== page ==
By Stacey Patton Wallace

According to Google, a beignet is “a fritter or a square of fried dough eaten hot and sprinkled with confectioners’ sugar.” Growing up in Alexander City, Alabama, (“Eleck City” to the locals), beignets were very unfamiliar to me.

  I was first introduced to beignets back in the ‘90s. My friend Ashley, a fellow teacher, and I were visiting her sister in Louisiana over spring break. We spent a day in New Orleans, enjoying the sights and dining at the famous Café Du Monde. Ashley, a consumer of beignets, warned me before the exotic dish arrived. “When you bite into the beignet, don’t inhale, or you’ll get powdered sugar up your nose.”

  I wisely listened and did as she said. I bit into the beignet, savoring the sweet, warm taste of pure contentment. I immediately became a big beignet fan.

  Therefore, when my friend Leigh Ann and I arrived at Mo’Bay Beignet Company on North College Street in Auburn last week, I was an experienced beignet consumer. I knew exactly what I was doing. The original Mo’Bay Beignet Company is in Mobile, and the second one came to Auburn in March of this year.

  Leigh Ann and I both chose the three beignets. Mo’Bay offers several syrups for dipping: butter cream, cinnamon and seasonal; last week’s seasonal was strawberry. Leigh Ann chose cinnamon, and I opted for butter cream and strawberry.

  Mo’Bay offers coffees such as café au lait, coffee and chicory pecan praline and cold brew. In addition, diners may choose from a variety of cold beverages.

  Our beignets were wonderful: warm, sweet and delicious. Also, we had huge mounds of confectioners’ sugar which coated our beignets. My taste buds were extremely happy that day.

“I wish Mo’Bay had been at Auburn when we were in school,” I said to Leigh Ann; she quite agreed.

  I, unfortunately, am a dripper. No matter how hard I try to be tidy, more often than not, a dollop of something usually decorates my blouse by the end of a meal, much to the amusement of my husband, Mike. Also, all that powdered sugar was just waiting to pounce on me. Surprisingly, however, the sugar missed me, targeting the table instead. Leigh Ann, a tidy diner, had no powdered sugar in front of her. I love her anyway.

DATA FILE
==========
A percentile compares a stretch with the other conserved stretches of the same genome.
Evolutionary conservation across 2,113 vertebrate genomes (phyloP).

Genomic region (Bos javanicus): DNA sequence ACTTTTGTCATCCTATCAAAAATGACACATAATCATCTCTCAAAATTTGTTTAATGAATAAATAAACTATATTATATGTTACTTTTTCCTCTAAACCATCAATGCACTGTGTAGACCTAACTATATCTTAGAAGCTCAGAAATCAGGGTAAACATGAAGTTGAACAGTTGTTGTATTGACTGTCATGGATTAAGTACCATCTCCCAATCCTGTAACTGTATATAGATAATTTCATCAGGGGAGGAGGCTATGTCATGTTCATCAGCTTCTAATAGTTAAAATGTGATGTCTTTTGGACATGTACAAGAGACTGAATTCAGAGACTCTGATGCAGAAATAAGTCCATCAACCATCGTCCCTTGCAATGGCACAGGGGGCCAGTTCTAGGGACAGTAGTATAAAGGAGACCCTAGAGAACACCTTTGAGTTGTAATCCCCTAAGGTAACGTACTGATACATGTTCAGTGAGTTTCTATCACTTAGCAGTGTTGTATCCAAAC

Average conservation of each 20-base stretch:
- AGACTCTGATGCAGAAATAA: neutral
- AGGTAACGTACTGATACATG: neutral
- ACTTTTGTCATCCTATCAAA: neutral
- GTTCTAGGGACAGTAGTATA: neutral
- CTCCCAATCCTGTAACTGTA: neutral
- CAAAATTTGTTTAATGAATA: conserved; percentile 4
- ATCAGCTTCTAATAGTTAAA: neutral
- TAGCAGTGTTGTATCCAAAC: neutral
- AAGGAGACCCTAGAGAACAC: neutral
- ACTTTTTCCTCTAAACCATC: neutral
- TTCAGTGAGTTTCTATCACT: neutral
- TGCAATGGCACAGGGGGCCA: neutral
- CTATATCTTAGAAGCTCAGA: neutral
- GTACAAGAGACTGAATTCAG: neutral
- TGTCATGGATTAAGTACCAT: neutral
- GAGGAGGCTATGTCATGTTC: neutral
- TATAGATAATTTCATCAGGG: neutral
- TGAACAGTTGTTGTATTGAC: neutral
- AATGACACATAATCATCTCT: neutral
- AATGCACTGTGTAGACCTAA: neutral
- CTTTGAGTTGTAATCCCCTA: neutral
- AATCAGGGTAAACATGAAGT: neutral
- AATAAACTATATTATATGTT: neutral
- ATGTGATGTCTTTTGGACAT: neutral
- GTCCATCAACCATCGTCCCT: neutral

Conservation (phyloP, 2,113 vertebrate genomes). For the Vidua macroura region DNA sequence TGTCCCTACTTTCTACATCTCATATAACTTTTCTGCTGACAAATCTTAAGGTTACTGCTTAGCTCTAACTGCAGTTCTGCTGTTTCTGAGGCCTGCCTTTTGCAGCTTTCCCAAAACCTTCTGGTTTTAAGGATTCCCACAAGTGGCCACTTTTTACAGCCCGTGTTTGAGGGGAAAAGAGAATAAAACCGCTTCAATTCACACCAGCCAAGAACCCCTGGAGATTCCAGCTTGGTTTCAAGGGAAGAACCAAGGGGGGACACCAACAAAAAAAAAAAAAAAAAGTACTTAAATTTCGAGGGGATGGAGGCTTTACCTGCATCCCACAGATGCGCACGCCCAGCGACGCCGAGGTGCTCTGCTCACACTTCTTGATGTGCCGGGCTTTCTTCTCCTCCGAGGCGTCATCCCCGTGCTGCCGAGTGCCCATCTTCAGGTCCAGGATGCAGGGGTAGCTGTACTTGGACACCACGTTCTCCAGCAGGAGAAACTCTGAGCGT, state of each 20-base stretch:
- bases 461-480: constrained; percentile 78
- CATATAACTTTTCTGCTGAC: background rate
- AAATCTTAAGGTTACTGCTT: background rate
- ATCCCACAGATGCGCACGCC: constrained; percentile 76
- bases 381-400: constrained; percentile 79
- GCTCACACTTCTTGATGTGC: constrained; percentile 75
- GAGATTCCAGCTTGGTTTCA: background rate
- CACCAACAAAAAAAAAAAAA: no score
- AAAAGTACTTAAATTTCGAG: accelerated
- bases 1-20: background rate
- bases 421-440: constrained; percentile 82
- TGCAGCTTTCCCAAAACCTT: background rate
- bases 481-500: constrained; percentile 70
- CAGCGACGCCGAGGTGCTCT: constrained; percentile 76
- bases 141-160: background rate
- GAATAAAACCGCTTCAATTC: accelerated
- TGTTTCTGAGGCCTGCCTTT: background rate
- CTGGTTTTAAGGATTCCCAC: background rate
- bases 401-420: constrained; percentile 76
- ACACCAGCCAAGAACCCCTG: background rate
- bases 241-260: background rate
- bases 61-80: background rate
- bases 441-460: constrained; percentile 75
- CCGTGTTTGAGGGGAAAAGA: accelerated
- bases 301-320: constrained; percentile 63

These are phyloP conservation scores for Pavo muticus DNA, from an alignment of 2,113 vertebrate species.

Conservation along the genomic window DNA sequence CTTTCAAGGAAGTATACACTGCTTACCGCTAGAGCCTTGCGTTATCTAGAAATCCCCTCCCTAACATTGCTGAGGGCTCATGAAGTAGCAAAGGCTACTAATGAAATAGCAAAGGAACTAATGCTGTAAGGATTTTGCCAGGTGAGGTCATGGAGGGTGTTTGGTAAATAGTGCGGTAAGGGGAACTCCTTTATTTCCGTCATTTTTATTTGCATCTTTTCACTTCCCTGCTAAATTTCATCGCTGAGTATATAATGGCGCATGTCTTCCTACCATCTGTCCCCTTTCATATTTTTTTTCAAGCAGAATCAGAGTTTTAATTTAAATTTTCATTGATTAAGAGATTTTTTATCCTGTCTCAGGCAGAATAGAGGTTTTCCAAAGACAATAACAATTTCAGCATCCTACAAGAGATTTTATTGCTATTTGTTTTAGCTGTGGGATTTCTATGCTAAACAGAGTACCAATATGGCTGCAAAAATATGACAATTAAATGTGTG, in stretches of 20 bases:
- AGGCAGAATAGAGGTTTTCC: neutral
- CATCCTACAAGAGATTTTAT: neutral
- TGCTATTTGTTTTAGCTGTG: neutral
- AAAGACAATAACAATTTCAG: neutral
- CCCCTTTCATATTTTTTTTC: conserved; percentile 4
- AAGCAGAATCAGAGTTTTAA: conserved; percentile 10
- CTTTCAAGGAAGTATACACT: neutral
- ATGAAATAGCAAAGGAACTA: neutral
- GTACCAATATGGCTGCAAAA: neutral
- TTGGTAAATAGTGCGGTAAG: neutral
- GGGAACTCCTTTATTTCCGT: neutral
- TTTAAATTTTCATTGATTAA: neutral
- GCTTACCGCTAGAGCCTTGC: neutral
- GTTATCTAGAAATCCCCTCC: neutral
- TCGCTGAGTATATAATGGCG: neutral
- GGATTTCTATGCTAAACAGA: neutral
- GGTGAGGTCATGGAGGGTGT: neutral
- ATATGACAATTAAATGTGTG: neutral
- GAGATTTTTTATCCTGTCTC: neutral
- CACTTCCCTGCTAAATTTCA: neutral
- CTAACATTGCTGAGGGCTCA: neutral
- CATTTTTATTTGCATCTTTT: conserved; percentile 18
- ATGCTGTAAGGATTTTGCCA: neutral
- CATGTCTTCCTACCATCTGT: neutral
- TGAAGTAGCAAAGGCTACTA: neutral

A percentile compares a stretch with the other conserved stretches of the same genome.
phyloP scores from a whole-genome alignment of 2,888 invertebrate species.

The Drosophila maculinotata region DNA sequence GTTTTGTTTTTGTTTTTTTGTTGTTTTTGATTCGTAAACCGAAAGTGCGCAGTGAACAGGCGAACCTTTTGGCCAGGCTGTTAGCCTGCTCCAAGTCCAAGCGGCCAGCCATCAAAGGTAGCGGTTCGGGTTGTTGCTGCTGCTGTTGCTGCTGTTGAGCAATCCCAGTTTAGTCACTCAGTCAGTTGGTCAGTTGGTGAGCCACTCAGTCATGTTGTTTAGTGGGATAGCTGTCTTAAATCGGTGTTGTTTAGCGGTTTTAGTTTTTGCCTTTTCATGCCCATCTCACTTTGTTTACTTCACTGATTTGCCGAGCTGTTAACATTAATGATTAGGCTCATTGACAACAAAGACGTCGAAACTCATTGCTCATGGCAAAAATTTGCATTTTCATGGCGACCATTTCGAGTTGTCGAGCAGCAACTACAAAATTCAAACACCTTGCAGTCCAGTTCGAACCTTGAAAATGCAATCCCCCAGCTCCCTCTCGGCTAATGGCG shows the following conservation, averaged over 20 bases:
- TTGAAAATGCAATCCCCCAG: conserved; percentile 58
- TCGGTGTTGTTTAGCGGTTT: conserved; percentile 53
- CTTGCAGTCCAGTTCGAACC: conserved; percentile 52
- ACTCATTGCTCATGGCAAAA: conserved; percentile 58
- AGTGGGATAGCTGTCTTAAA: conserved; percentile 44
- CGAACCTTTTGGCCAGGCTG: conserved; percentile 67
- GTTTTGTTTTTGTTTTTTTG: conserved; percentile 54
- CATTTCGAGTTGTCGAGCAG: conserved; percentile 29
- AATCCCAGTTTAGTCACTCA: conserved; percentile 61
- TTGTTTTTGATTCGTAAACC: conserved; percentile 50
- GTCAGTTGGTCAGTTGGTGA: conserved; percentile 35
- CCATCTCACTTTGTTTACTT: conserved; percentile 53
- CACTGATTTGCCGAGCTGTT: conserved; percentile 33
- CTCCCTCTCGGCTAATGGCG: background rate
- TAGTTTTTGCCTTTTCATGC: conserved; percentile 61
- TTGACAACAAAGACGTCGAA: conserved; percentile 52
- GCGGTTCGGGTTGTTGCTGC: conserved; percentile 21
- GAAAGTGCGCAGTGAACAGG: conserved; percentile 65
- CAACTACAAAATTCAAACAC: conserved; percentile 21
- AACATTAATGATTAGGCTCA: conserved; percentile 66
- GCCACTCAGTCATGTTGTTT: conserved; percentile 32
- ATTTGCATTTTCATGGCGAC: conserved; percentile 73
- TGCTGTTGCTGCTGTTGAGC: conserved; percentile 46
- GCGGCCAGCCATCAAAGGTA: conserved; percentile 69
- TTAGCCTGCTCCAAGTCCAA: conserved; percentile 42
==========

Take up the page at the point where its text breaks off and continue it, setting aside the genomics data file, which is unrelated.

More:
I was so proud of myself for not wearing a layer of powdered sugar; however … I then noticed a strawberry-colored spot on my blouse. I looked as though I had been shot.

  The staff at Mo’Bay Beignet Company was extremely sweet and helpful. Also, the restaurant’s interior was really attractive. I’m no designer, believe me, but I would call the décor modern; the color scheme was black and white, and there were panoramic pictures of Auburn University.

  Besides delectable beignets, Mo’Bay has a variety of other items for sale: mugs, t-shirts, coffee, caps, tumblers and syrup jars, which make cute gift baskets.

  Also, Mo’Bay is a pet friendly restaurant. While Leigh Ann and I were there, a young woman came in with the cutest black and white puppy. His name was Oliver, and she said that he was a rescue dog. Man’s best friend really made us smile.

  Mo’Bay Beignet Company is open seven days a week: Sunday from 9 a.m. until 9 p.m., Monday through Thursday from 9 a.m. until 10 p.m. and Friday- and Saturday from 9 a.m. until midnight.

  Mo’Bay Beignet Company makes the grade with an A+ from this retired English teacher. Remember, “Pooh-sized” people NEVER lie about food. Enjoy!

  Stacey Patton Wallace, who retired from teaching language arts for 30 years, is a professional diner. Her column, “Making the Grade,” will appear each week in the Observer. Stacey may be reached at